Triggering final follicular maturation--hCG, GnRH-agonist or both, when and to whom?

Orvieto R - J Ovarian Res (2015)

GnRHa and hCG trigger in patients at risk to develop severe OHSS
© Copyright Policy - OpenAccess
Related In: Results  -  Collection

License 1 - License 2
Show All Figures
getmorefigures.php?uid=PMC4546254&req=5

Fig1: GnRHa and hCG trigger in patients at risk to develop severe OHSS
Mentions: In 2000, Itskovitz-Eldor et al. [1] described the first series of patients, at risk to develop severe OHSS, that underwent COH using the GnRH- antagonist with GnRH-agonist (GnRHa) trigger for final follicular maturation. While 50 % conceived, none of the patients developed any signs or symptoms of OHSS. Controlled ovarian hyperstimulation (COH) which combines GnRH antagonist co-treatment and GnRHa trigger has since become a common tool aiming to eliminate severe early OHSS and to support the concept of an OHSS-free clinic [2, 3]. However, due to the reported significantly reduced clinical pregnancy and increased first trimester pregnancy loss [4, 5], efforts have been made to improve reproductive outcome by manipulating the luteal phase. One of the suggested optional strategies aiming to improve outcome was the addition of low-dose (1500 IU) HCG bolus.

Bottom Line: However, due to the reported significantly reduced clinical, efforts have been made to improve reproductive outcome.All these regimens were demonstrated to rescue the luteal phase, resulting in improved reproductive outcome in patients at risk to develop severe OHSS, compared to GnRHa trigger alone, however, with the questionable ability to eliminate severe OHSS.Moreover, following the observations demonstrating comparable or even better oocyte\embryos quality following GnRHa, compared to hCG trigger, and the different effects of LH and hCG on the downstream signaling of the LH receptor, GnRHa is now offered concomitant to the standard hCG trigger dose to improve oocyte/embryo yield and quality.GnRHa and hCG may be offered either concomitantly, 35-37 h prior to oocyte retrieval (dual trigger), or 40 h and 34 h prior to oocyte retrieval, respectively (double trigger).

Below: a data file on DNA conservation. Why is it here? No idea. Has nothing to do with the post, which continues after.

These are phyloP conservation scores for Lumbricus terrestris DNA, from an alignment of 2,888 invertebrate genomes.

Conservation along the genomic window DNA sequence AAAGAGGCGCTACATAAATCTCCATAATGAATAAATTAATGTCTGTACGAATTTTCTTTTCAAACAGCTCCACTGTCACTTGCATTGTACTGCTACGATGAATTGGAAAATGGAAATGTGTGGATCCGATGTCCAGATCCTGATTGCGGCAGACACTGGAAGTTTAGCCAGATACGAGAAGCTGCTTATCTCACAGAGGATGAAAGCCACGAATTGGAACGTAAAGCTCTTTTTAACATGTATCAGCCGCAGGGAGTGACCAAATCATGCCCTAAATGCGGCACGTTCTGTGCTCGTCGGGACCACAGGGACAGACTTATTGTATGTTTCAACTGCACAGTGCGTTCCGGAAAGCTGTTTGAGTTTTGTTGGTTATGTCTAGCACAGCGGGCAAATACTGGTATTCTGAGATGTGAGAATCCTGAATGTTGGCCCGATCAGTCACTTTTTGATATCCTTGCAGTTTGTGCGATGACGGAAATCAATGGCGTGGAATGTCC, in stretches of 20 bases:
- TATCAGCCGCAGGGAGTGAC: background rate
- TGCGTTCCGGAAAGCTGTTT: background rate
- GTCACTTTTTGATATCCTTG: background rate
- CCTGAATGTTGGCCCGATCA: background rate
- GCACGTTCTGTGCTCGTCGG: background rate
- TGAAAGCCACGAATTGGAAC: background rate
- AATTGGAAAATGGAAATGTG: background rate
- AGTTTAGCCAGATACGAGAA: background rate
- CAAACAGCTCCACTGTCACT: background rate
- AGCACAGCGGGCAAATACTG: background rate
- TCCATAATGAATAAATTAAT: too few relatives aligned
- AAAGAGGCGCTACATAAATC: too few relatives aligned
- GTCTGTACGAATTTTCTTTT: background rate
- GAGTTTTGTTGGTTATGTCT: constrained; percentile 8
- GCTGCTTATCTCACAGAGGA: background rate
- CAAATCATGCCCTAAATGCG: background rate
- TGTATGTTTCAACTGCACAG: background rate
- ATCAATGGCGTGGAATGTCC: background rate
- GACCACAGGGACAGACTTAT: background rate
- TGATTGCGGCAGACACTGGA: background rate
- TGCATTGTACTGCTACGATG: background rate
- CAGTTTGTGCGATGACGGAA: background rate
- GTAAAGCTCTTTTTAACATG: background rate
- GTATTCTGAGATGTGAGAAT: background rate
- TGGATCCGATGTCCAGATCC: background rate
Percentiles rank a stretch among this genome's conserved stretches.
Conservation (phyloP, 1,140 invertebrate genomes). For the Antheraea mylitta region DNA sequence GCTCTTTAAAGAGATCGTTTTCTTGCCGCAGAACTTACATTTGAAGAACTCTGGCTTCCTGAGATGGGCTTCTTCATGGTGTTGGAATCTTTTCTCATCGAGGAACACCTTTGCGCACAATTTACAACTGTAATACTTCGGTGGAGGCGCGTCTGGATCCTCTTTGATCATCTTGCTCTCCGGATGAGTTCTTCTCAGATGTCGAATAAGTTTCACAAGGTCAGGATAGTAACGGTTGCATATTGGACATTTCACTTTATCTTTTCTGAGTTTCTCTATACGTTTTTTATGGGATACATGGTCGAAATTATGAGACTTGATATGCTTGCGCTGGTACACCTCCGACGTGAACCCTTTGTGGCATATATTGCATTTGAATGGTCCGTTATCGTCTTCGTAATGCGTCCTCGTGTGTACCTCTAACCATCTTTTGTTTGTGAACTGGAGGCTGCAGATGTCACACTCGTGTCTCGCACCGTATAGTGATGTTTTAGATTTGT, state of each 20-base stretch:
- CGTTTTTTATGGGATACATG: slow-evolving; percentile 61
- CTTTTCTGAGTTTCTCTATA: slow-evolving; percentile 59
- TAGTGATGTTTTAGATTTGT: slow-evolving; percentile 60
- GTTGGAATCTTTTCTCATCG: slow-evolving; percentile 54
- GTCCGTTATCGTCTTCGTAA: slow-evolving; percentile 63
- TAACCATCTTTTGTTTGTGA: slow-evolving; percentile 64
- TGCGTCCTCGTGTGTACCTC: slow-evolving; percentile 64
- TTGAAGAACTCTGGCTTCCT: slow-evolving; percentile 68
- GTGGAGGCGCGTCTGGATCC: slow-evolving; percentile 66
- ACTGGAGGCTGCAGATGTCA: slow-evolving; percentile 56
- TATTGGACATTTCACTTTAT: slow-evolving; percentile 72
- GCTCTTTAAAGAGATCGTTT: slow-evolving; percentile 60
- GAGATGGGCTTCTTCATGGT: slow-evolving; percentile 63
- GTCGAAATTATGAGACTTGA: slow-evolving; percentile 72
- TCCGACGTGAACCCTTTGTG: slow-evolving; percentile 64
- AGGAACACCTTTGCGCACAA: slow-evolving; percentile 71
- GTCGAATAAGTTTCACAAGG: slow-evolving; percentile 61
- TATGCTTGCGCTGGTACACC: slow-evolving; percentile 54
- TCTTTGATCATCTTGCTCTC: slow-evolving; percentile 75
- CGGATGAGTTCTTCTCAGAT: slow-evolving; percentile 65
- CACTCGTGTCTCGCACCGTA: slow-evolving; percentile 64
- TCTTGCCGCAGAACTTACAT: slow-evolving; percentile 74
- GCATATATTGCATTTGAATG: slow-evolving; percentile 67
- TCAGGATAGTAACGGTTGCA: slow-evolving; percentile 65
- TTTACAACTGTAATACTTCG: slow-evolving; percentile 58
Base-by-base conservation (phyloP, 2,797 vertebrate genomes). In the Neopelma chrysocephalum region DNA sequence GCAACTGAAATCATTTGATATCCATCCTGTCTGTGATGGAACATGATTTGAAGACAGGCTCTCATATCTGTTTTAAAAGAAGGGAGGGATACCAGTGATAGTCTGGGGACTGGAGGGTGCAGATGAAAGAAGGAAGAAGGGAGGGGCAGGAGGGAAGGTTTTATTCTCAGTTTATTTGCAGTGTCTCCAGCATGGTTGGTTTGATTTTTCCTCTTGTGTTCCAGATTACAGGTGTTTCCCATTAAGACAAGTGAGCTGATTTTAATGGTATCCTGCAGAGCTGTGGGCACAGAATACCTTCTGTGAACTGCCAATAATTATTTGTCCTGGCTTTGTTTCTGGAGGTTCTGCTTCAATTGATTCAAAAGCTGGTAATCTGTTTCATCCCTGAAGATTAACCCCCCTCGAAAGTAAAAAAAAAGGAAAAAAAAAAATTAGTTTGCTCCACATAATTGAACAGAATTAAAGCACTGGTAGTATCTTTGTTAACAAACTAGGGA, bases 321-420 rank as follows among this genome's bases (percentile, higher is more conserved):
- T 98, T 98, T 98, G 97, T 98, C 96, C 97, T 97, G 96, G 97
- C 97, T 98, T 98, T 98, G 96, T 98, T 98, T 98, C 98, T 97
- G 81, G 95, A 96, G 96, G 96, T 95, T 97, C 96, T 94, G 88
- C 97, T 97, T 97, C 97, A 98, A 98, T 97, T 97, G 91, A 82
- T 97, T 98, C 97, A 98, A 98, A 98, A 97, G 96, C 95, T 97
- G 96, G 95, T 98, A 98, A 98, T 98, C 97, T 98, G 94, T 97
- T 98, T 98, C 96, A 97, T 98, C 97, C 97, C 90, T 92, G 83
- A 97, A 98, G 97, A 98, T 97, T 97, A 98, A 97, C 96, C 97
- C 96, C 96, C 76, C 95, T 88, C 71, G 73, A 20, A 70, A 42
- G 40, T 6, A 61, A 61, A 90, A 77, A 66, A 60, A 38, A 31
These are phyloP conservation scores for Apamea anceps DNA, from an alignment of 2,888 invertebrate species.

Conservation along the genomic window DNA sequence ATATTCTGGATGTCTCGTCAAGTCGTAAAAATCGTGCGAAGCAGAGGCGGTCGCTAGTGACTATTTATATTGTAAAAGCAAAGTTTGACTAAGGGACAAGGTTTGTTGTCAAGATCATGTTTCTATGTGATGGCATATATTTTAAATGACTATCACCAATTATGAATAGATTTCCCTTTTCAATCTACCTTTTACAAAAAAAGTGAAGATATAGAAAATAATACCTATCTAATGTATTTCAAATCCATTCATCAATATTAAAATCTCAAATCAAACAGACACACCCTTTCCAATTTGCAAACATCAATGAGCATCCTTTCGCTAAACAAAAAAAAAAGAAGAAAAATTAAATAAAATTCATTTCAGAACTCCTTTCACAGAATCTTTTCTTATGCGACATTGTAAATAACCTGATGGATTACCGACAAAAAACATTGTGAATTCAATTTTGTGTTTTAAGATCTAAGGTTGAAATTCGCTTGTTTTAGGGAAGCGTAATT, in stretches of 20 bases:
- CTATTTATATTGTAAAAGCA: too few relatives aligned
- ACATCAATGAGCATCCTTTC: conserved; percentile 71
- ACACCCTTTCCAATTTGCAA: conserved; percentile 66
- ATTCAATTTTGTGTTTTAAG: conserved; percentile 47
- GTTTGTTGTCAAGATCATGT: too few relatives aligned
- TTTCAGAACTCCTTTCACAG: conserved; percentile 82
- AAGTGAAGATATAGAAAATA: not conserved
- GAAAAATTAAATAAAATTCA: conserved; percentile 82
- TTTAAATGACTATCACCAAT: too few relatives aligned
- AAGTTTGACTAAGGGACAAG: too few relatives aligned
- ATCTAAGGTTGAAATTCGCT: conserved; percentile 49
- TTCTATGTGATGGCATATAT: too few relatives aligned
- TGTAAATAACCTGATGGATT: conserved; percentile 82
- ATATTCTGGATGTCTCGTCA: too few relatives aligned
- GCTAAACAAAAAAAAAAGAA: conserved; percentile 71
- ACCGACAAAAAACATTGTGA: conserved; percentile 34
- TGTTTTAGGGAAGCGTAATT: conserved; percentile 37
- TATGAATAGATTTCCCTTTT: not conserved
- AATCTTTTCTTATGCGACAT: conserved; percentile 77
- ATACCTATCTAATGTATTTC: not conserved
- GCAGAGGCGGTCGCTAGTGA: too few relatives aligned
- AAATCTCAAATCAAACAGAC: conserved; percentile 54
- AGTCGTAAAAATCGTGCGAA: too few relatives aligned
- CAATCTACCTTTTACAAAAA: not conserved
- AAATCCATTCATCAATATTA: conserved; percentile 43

View Article: PubMed Central - PubMed

Affiliation: Sackler Faculty of Medicine, Tel Aviv University, Tel Aviv, Israel. raoul.orvieto@sheba.health.gov.il.

ABSTRACT
Controlled ovarian hyperstimulation (COH) which combines GnRH antagonist co-treatment and GnRH-agonist (GnRHa) trigger has become a common tool aiming to eliminate severe early OHSS and to support the concept of an OHSS-free clinic. However, due to the reported significantly reduced clinical, efforts have been made to improve reproductive outcome. One of the suggested optional strategies aiming to improve outcome was the addition of low-dose (1500 IU) HCG bolus, administered, concomitant, 35 h or 5 days after the triggering bolus of GnRHa. All these regimens were demonstrated to rescue the luteal phase, resulting in improved reproductive outcome in patients at risk to develop severe OHSS, compared to GnRHa trigger alone, however, with the questionable ability to eliminate severe OHSS.Moreover, following the observations demonstrating comparable or even better oocyte\embryos quality following GnRHa, compared to hCG trigger, and the different effects of LH and hCG on the downstream signaling of the LH receptor, GnRHa is now offered concomitant to the standard hCG trigger dose to improve oocyte/embryo yield and quality. GnRHa and hCG may be offered either concomitantly, 35-37 h prior to oocyte retrieval (dual trigger), or 40 h and 34 h prior to oocyte retrieval, respectively (double trigger).

No MeSH data available.


Related in: MedlinePlus